During lock down, it seems more people are taking up running, whether it is to clear their head or reach a new fitness goal. If running is starting to become a regular thing with some great distance covered, these top nutrition tips may help you.
Pre Run Nutrition
If you are starting to take on running, now may not be the time to be trying out a low carbohydrate diet. Carbohydrates are an important nutrient for long distance runners. Ensuring your diet is rich in high quality carbohydrates can help with performance.
Recommendations for carbohydrates pre-exercise are between 6-10g/kg/day. It is best to see what works for you, if you cannot stomach a lot of food before a run first thing in the morning, maybe have a carbohydrate rich dinner the night before and then a banana 30-60 minutes or so before you set off. If you are running in the evening try consuming carbohydrates rich snacks and meals throughout the day.
Nutrition During The Run
For a run less than 60- 90 minutes there is no need to consume food such as jelly babies or sports drinks. However, if you are running for longer than this, consuming these types of carbohydrates may help delay fatigue and maintain blood glucose concentration. Recommendations are between 30-60g of carbohydrates/hour for runs between 1-2.5 hours.
Post Run Nutrition
Carbohydrates and protein together has been shown to enhance recovery in endurance athletes. Carbohydrates replenish the body’s glycogen stores and the protein helps repair muscle damage. So if you have been lucky enough to get some beans, the classic beans on toast is a great post run meal. Don’t worry if you don’t have an appetite straight away, research shows that you don’t have to consume protein in the ’30 minute’ window. Consuming protein (approx. 15-25g portion) with each meal and snack throughout the day increases muscle protein synthesis.
Hydration is important and very personal to each individual, play around and find a hydration strategy that works for you, just don’t underestimate how crucial this is before, during and after your run.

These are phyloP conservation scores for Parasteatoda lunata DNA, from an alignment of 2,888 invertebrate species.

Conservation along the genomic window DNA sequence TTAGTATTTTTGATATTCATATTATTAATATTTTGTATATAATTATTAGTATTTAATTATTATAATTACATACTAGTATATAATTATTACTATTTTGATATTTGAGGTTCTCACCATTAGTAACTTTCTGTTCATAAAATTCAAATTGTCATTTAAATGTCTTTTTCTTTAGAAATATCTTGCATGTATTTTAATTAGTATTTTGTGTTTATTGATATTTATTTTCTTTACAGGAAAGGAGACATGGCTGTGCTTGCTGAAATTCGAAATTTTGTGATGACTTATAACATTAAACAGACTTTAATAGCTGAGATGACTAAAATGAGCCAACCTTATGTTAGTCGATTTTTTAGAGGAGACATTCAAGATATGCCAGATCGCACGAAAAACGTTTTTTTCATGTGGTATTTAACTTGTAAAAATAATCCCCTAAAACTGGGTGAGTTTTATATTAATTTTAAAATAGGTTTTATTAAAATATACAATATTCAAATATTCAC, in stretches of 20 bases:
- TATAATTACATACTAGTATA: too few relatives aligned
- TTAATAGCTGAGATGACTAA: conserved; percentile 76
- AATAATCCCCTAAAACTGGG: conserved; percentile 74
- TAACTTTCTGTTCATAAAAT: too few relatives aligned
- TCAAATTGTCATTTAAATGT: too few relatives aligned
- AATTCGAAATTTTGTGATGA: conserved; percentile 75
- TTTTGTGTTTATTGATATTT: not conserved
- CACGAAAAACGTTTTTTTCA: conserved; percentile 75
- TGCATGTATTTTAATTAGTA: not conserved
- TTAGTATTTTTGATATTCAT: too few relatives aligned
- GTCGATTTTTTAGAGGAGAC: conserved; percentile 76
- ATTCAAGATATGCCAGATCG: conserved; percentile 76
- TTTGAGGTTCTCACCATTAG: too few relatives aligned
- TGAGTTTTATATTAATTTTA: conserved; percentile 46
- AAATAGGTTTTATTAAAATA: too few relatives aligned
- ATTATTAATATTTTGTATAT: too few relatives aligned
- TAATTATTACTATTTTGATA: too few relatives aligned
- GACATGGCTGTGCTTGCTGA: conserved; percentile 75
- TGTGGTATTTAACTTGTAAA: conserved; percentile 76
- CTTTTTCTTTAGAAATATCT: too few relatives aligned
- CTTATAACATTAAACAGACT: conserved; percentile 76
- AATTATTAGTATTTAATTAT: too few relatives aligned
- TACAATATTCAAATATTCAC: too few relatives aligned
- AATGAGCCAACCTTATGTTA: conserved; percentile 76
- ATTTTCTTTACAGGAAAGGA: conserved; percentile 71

A hydration strategy should be in place for long distance runners aiming to prevent >2% body loss. Drinking a moderate amount of fluids at least 4 hours before exercise approximately 5-7ml/kg of body weight, gradually adding more if necessary.
Personalised fluid replacement regimes are recommended by the ACSM (2016) due to the considerable variability in fluid loss between individuals. This can be monitored during training by estimating the sweat rates of the athlete by measuring body mass before and after exercise.
Combining all of these 4 tips may help your running performance as well as preventing fatigue. Ensuring you are correctly fueled before your run is just as important as refueling after you have been running, so focus on nourishing your body adequately for the intensity of your workout to see if you benefits your performance.
If you are unsure on any of the above it is important to work with a SENr Sports Nutritionist. The Sport and Exercise Nutrition Register (SENr) is run by the British Dietetic Association and is supported by UK sports clubs and English institute of sports. I am currently running an online clinic during lockdown to offer support.